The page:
How Airplanes Fly, Part 2: The Aerodynamics of Flight

How Airplanes Fly, Part 2: The Aerodynamics of Flight

In This Chapter

► Pitch, roll, and yaw

Lift: the key to flying an airplane V Drag: an unavoidable cost of flying >• Thrust: the driving force in airplanes >■ The turn: one maneuver, many forces

In the last chapter we discussed the components that make up the airplane. In this chapter, we’ll learn how those components work together to enable an airplane to fly.

Pivot Points: Pitch, Roll, and Yaw

When the pilot controls the ailerons, Haps, elevators, and rudder surfaces, he brings the three axes of motion into play.

Imagine a small toy airplane. If you imagine a wooden dowel or a metal wire running the length of the airplane from the tip of the propeller to the tip of the tail (the point where the vertical and horizontal stabilizers meet), you’re visualizing the “longitudinal axis.” Rotation around the longitudinal axis is accomplished by using the ailerons, and is called “roll.” The pilot controls roll by turning the control column, or “steering wheel,” left and right.

Now imagine a wire running from one wingtip to the other. This is roughly the position of the “lateral axis.” The airplane pivots around this axis as a result of moving the elevators, and such pivoting is called “pitch.” The pilot controls pitch by pushing the control column in and out.

Finally, imagine the place where the longitudinal and lateral axes meet. If you were to run a wire vertically through that point, that would represent the “vertical axis,” which the pilot controls using the rudder. Movement around the vertical axis is called “yaw.” The pilot controls yaw by using the foot pedals.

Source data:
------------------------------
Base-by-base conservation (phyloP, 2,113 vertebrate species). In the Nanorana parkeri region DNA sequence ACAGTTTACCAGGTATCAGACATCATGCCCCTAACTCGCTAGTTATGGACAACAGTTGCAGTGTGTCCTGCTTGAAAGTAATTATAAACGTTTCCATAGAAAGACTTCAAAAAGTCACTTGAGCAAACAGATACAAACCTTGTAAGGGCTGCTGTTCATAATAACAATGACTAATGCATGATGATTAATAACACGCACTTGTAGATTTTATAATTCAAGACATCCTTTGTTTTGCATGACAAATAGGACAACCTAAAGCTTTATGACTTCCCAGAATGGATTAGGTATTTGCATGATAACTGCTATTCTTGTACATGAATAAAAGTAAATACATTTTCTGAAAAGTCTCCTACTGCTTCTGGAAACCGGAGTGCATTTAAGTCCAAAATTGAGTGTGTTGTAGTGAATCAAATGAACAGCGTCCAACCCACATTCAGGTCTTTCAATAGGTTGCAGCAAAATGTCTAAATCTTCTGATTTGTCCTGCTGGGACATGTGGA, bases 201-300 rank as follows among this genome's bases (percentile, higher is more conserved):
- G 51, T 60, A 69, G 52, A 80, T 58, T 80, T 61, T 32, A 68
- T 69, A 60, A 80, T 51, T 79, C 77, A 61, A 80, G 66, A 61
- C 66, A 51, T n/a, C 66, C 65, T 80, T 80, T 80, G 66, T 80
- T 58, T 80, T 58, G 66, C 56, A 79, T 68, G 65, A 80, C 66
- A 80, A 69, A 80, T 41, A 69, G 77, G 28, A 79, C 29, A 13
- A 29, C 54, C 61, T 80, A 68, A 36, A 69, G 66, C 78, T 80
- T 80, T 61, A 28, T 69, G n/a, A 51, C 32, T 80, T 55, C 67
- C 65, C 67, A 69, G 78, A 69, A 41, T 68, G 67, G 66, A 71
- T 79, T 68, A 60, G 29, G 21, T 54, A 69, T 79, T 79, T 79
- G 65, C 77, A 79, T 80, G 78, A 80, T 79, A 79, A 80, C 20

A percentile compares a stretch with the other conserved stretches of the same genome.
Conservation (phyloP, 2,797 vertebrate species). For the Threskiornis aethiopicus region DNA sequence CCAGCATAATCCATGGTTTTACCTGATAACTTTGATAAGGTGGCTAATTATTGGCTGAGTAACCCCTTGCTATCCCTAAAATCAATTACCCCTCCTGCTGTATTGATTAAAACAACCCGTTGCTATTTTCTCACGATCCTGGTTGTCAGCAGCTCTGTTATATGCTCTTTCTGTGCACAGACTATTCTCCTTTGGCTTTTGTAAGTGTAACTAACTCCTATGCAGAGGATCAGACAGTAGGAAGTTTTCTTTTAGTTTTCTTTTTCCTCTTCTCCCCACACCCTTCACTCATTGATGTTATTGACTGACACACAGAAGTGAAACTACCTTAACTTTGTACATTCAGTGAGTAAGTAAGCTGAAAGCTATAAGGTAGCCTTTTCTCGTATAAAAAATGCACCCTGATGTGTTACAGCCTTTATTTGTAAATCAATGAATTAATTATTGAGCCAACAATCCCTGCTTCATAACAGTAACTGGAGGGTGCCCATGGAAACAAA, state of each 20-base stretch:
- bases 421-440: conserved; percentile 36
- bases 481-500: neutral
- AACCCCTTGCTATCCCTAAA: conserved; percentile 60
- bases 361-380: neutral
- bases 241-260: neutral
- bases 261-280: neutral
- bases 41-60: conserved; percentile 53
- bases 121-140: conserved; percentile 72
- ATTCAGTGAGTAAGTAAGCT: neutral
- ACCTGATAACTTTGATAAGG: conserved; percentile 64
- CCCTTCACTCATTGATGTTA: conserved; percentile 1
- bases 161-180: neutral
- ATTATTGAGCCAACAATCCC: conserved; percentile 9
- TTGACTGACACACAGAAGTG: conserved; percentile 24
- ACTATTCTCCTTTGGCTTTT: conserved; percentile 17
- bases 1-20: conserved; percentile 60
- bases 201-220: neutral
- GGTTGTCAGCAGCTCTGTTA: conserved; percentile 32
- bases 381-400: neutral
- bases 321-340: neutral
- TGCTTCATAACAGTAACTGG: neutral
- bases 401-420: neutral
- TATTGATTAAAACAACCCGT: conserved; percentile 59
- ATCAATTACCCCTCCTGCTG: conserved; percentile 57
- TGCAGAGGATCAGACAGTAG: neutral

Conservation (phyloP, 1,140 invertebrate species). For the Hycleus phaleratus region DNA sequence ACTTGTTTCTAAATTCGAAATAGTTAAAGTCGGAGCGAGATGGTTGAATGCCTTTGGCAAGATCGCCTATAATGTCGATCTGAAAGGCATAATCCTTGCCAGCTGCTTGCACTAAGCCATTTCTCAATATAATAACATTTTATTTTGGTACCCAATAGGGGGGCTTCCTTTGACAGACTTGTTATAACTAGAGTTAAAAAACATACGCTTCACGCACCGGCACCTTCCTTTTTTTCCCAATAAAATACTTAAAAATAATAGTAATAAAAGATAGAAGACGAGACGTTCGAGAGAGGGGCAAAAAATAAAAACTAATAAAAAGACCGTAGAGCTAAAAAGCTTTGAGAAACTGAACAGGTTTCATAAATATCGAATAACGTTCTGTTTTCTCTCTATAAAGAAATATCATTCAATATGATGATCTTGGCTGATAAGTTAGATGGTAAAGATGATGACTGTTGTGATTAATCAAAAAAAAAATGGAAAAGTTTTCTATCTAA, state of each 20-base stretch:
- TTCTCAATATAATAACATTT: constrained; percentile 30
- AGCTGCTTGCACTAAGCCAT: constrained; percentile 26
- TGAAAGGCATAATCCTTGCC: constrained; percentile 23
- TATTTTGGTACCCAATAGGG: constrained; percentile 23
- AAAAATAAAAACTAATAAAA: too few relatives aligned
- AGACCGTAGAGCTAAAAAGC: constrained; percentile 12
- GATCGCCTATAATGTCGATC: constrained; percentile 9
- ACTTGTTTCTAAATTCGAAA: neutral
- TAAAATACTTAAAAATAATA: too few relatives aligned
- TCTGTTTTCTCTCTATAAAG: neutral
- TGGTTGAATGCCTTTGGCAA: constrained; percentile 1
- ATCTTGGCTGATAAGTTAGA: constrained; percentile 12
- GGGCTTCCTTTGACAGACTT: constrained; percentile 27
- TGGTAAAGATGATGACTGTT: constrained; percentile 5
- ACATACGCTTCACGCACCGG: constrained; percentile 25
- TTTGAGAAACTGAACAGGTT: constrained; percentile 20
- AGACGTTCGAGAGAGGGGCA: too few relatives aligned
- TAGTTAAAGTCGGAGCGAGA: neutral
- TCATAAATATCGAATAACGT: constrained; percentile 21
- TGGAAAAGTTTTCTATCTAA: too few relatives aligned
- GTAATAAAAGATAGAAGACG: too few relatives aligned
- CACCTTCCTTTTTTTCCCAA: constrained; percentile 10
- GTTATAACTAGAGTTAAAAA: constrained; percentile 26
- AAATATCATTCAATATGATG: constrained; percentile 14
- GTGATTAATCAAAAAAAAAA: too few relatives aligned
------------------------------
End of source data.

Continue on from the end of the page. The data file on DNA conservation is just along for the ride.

How Airplanes Fly, Part 2: The Aerodynamics of Flight

When an airplane is in flight, its movements take place around its longitudinal, lateral, and vertical axes. (FAA Flight Training Handbook)

To sum up:

•The aileron control surfaces located on the wings, and moved by turning the control column left and right, cause roll around the longitudinal axis.

•The elevator control surfaces located on the horizontal stabilizers, and moved by pushing the control column in and out, cause pitch around the lateral axis.

•The rudder control surfaces located on the vertical stabilizers, and moved using the foot pedals, cause yaw around the vertical axis.

The three airplane axes meet at a single point called the “center of gravity,” which is also the point where airplane designers consider the aerodynamic forces of flight to be concentrated. The center of gravity is a significant factor in such areas as calculating the stability and the maneuverability of an airplane, though that is a factor we generally leave to the engineers.

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